He rose and, with methodical patience, swirled the trench around him, placed the sword on the inside with an array of other weaponry, and then stalked to the door.
Brady met her gaze again, taking in the array of emotions crossing her features.
He contributed £600 to the proposed Irish campaign and £500 for raising forces in England - large sums from his small estate - and on his own initiative in July 1642 sent arms of the value of £ioo down to Cambridge, seized the magazine there in August, and prevented the king's commission of array from being executed in the county, taking these important steps on his own authority and receiving subsequently indemnity by vote of the House of Commons.
In January 1643 he seized the royalist high sheriff of Hertfordshire in the act of proclaiming the king's commission of array at St Albans; in February he was at Cambridge taking measures for the defence of the town; in March suppressing royalist risings at Lowestoft and Lynn; in April those of Huntingdon, when he also recaptured Crowland from the king's party.
Although Jewish tradition ascribed this gorgeous and significant array to the Mosaic age (if not to the pre-Mosaic days of Levi, so the Test.
Not only had a whole array of subsidiary industries to be established and supplies of raw materials secured; thousands of skilled workmen and hundreds of directing personalities of strong character and exceptional ability had to be found and trained.
The French army proceeded to form up in an imposing array some 1300 yards from Wellington's position, and if some misgivings as to the result filled the minds of men like Soult, Reille and Foy, who had had previous experience of Wellington in the field, none at any rate dwelt in Napoleon's mind.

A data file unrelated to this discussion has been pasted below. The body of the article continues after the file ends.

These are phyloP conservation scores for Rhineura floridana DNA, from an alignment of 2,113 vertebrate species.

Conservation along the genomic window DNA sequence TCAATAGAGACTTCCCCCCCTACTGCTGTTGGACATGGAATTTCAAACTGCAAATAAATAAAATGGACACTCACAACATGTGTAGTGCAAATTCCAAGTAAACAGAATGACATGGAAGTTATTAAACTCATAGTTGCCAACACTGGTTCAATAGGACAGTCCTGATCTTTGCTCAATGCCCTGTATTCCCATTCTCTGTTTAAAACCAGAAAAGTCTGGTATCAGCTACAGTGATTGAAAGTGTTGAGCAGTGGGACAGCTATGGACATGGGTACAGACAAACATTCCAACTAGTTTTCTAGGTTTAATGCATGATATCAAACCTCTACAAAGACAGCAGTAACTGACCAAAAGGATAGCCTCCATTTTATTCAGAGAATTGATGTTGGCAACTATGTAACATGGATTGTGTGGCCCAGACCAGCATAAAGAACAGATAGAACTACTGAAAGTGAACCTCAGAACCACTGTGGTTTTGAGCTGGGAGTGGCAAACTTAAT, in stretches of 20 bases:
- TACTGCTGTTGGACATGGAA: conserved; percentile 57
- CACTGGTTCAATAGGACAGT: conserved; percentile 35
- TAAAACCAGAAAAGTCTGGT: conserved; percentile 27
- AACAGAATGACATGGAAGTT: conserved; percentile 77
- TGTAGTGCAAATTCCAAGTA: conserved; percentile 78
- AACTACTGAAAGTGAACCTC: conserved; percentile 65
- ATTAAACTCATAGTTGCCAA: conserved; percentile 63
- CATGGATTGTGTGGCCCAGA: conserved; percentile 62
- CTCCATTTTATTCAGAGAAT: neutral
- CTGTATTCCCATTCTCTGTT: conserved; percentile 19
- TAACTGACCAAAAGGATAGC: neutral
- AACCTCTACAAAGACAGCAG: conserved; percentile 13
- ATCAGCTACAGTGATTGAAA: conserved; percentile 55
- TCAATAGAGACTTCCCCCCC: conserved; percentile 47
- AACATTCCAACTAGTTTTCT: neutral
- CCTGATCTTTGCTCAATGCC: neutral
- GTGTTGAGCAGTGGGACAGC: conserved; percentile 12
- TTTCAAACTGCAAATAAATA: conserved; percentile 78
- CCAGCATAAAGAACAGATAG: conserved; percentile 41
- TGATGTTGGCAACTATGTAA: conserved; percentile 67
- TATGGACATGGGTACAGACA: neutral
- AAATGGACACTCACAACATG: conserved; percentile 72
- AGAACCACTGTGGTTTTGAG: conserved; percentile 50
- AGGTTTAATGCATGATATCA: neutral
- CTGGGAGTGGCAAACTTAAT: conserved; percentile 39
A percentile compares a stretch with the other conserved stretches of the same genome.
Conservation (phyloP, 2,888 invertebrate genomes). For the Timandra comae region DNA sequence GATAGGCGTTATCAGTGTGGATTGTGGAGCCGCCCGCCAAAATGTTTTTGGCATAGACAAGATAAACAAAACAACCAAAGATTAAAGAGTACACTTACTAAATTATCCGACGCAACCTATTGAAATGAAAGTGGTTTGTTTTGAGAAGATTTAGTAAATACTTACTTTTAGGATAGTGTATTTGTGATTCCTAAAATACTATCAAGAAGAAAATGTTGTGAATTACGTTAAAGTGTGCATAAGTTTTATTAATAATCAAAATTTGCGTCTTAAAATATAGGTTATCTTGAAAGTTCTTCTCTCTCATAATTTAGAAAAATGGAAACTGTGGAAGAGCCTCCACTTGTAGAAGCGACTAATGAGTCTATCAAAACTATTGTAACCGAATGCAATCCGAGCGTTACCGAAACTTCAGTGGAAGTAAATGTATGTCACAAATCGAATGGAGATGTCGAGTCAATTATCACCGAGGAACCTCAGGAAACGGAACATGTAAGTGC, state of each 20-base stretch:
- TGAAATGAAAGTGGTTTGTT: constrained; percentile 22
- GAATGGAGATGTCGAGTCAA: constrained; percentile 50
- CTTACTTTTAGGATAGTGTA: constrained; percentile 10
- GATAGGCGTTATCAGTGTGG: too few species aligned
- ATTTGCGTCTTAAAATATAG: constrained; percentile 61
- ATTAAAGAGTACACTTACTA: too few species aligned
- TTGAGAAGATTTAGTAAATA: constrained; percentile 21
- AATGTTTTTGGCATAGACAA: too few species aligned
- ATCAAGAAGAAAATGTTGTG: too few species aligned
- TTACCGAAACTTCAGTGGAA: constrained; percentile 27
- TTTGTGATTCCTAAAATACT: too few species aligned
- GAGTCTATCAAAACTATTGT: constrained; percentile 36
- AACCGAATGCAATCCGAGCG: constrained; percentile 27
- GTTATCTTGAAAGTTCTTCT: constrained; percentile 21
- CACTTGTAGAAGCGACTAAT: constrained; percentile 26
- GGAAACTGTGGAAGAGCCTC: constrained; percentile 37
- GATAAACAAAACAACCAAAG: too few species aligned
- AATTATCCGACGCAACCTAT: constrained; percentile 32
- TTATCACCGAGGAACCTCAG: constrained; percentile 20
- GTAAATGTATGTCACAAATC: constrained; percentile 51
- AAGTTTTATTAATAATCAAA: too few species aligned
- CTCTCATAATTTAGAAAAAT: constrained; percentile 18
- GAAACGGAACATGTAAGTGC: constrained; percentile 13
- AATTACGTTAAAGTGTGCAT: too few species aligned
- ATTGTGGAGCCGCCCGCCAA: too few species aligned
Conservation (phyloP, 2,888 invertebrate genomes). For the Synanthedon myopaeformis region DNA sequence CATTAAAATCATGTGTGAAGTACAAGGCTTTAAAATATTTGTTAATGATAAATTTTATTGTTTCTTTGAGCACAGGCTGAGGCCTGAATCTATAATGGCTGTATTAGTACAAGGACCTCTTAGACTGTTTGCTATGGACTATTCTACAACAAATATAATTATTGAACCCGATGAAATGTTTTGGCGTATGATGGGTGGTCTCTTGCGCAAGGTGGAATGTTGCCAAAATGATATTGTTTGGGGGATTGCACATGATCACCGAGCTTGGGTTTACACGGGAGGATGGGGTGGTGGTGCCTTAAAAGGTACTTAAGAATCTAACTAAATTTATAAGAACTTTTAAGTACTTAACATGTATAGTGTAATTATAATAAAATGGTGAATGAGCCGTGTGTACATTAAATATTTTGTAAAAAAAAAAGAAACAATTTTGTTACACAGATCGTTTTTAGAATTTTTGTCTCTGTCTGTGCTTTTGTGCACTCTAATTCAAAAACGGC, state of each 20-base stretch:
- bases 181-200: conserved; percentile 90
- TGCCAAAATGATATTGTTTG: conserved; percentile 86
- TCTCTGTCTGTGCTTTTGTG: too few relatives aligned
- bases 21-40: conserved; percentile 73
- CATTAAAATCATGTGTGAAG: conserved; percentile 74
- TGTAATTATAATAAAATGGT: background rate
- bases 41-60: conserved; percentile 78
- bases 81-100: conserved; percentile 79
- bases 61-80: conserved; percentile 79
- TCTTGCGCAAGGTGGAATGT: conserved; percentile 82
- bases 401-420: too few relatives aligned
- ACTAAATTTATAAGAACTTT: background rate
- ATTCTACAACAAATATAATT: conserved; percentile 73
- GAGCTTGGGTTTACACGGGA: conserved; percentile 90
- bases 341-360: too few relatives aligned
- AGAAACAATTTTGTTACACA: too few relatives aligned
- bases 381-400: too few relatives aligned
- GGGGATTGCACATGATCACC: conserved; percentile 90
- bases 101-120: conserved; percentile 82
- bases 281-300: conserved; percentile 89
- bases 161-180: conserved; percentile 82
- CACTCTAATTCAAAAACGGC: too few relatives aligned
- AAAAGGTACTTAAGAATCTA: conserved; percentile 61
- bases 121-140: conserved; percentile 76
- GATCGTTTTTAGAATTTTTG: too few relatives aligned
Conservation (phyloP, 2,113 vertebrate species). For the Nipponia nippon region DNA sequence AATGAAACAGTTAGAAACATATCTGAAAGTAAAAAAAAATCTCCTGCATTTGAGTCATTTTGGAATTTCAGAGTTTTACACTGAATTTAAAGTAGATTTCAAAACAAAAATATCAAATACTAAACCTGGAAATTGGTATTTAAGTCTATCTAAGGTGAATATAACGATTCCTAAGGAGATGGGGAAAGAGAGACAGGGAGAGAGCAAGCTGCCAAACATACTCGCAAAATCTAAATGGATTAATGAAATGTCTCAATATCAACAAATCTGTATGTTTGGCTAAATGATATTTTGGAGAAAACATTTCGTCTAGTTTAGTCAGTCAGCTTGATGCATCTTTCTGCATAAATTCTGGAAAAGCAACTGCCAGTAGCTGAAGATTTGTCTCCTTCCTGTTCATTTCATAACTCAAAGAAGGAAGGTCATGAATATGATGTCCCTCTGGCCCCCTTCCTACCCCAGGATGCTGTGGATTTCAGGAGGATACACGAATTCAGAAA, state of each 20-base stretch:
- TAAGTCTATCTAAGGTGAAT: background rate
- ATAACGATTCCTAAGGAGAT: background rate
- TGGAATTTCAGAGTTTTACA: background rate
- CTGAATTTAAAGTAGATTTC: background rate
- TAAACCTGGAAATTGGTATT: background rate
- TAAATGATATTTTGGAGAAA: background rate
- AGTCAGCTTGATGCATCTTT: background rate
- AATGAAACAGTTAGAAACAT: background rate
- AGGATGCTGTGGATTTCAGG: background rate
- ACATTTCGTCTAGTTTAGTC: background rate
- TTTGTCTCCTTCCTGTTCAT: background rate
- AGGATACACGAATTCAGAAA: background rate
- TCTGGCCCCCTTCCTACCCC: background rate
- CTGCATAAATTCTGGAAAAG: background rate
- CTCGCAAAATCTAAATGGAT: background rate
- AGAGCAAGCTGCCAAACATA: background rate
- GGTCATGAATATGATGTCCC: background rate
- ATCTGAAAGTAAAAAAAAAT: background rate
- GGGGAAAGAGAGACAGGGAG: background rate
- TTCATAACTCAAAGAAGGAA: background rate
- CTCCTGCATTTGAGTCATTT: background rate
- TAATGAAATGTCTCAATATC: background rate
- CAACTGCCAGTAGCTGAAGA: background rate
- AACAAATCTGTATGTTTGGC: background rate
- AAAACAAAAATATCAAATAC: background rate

From comparative anatomy alone it is possible to arrange a series of living forms which, although structurally a convincing array because placed in a graded series, may be, nevertheless, in an order inverse to that of the actual historical succession.
If such an array of repeated organs be chosen from the proper region of the body, within proper limits of time, in each of a large series of individuals belonging to a race, and if all the arrays so chosen be added together, a series will be formed from which the racial variability can be determined.
Among the most important structures produced in repeated series are the reproductive cells; and Pearson points out that if the variability of animals or of plants be supposed to depend upon that of the germ-cells from which they arise, then the correlation between brothers in the array produced by the same parents will give a measure of the correlation between the parental germ-cells, the determination requiring, of course, the same precautions to avoid the effects of differentiation as are necessary in the study of other repeated organs.
On the 9th of January 1776 Paine published a pamphlet entitled Common Sense, a telling array of arguments for separation and for the establishment of a republic. His argument was that independence was the only consistent line to pursue, that "it must come to that some time or other"; that it would only be more difficult the more it was delayed, and that independence was the surest road to union.
His speculations were thoroughly in harmony with the ideas and sentiment of the time, and his historical arguments, especially his long array of testimonies to the work of Peisistratus, were hardly challenged.
Grammar with its puzzling array of classifications, nomenclatures, and paradigms, was wholly discarded in her education.
So the soldiers, after a twenty-mile march, were kept mending and cleaning all night long without closing their eyes, while the adjutants and company commanders calculated and reckoned, and by morning the regiment--instead of the straggling, disorderly crowd it had been on its last march the day before--presented a well-ordered array of two thousand men each of whom knew his place and his duty, had every button and every strap in place, and shone with cleanliness.